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The Institute for the Investigation of Communist Crimes and the Memory of the Romanian Exile

History

The Institute for the Investigation of Communist Crimes and the Memory of Romanian Exile (IICCMER) is a government organization founded in December 2005. Formerly named the Institute for the Investigation of Communist Crimes in Romania (IICCR), the institution was created when the governmental ruling 1724/2005 had passed. The merger in November 2009 between the latter (IICCR) and the National Institute and Memory of Romanian Exile (INMER) represents its current form.  The objectives of the Institute include, but are not limited to, investigating and identifying human rights violations and abuses during the dictatorship, providing appropriate resources for those wishing to take action in such cases and preserving the memory of the Romanian exile and of the crimes which had transpired during the regime in all former communist countries.

Between December 2005 and February 2010, Marius Oprea, the institution’s first director, managed the organization’s team. During his tenure, the institute began establishing relationships with other institutions (within the country and abroad) that held similar aims, providing access to archives that contained Romania’s recent history. Additionally, the Institute initiated archaeological investigations of the sights where victims murdered by the Securitate or those who died in communist prisons were buried. In addition to field research, in 2007 alone, the institute filed more than 200 criminal complaints against those who proved to have been actively involved in oppressive or exploitive actions. They were all rejected as the prosecution decided not to initiate criminal proceedings (NUP).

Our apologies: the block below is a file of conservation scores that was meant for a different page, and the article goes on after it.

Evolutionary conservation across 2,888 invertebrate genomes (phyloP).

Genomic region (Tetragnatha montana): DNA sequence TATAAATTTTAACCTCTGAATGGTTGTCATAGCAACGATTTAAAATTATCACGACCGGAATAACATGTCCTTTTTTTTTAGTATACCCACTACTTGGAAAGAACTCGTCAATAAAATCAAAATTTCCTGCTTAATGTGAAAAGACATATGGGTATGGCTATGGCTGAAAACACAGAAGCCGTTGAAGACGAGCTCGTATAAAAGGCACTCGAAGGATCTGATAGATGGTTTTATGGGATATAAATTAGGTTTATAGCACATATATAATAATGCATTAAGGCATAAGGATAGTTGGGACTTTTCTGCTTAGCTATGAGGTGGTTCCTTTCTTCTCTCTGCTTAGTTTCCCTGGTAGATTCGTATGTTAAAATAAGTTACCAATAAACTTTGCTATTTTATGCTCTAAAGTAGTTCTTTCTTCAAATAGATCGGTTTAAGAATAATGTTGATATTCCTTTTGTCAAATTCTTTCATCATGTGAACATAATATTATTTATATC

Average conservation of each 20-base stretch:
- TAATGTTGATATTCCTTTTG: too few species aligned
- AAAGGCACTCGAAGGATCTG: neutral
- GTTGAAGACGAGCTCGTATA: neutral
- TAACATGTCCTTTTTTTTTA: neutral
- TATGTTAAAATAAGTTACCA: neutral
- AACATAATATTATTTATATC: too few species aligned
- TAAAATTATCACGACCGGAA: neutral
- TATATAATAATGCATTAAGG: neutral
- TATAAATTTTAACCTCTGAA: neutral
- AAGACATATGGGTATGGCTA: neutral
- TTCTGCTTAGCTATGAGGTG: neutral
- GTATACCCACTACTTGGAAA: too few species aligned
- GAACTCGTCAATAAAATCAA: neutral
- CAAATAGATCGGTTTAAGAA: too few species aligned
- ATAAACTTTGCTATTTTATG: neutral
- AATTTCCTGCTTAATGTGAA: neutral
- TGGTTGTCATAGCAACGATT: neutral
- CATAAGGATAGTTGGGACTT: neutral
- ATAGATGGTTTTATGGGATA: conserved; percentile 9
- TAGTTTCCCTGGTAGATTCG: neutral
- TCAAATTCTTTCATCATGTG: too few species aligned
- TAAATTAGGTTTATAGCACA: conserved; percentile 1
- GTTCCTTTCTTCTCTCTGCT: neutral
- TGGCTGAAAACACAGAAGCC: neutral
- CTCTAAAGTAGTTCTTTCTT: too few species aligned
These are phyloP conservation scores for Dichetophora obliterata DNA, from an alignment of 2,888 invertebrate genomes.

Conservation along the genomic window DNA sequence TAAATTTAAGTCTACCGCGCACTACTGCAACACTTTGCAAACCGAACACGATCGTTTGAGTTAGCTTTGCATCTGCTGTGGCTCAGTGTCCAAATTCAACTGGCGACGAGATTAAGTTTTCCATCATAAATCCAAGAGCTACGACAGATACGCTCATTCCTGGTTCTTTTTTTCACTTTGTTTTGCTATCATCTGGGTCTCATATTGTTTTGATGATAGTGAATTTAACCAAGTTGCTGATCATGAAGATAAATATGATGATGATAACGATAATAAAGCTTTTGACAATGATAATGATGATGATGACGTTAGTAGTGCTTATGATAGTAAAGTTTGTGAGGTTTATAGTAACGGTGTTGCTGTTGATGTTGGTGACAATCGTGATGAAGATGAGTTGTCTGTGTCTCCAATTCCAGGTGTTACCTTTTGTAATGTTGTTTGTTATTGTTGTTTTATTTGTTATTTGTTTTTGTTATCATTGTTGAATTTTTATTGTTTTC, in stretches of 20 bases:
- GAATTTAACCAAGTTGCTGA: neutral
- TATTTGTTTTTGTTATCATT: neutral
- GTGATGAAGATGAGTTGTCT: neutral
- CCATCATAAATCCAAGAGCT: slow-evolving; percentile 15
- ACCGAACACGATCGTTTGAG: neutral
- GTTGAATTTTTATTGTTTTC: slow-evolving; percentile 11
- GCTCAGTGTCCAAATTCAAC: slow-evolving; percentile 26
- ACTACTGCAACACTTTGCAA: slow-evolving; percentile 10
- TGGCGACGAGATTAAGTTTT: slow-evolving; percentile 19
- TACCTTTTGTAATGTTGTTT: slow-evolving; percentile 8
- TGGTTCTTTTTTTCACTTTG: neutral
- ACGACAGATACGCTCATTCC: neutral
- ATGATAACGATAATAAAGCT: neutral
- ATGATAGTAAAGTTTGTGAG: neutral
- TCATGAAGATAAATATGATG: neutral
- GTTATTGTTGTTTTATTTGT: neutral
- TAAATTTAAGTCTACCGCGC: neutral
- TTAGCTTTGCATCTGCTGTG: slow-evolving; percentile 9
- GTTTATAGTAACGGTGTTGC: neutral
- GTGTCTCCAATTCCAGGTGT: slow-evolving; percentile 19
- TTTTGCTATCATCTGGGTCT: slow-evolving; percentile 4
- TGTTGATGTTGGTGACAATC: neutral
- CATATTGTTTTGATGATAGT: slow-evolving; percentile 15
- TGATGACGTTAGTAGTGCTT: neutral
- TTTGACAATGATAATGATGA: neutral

Academically, the ICCMER initiated research projects, inevitably resulting in the creation of multiple scholarly journals. The IICCMER held seminars and conferences that addressed the history of the communist regime, participated in the creation of a documentary series with Lucia Hossu-Longin (the Secretary General of the Institute) and initiated the transformation of the former prison from Râmnicu Sărat into a memorial space. In 2007 the Summer University of Râmnicu Sărat became the first academic program in Romania and Moldova focused on the study of the repressive communist system. Furthermore, the first textbook on Romanian communist history was published and the implementation of the homonym optional course was initiated in various high schools.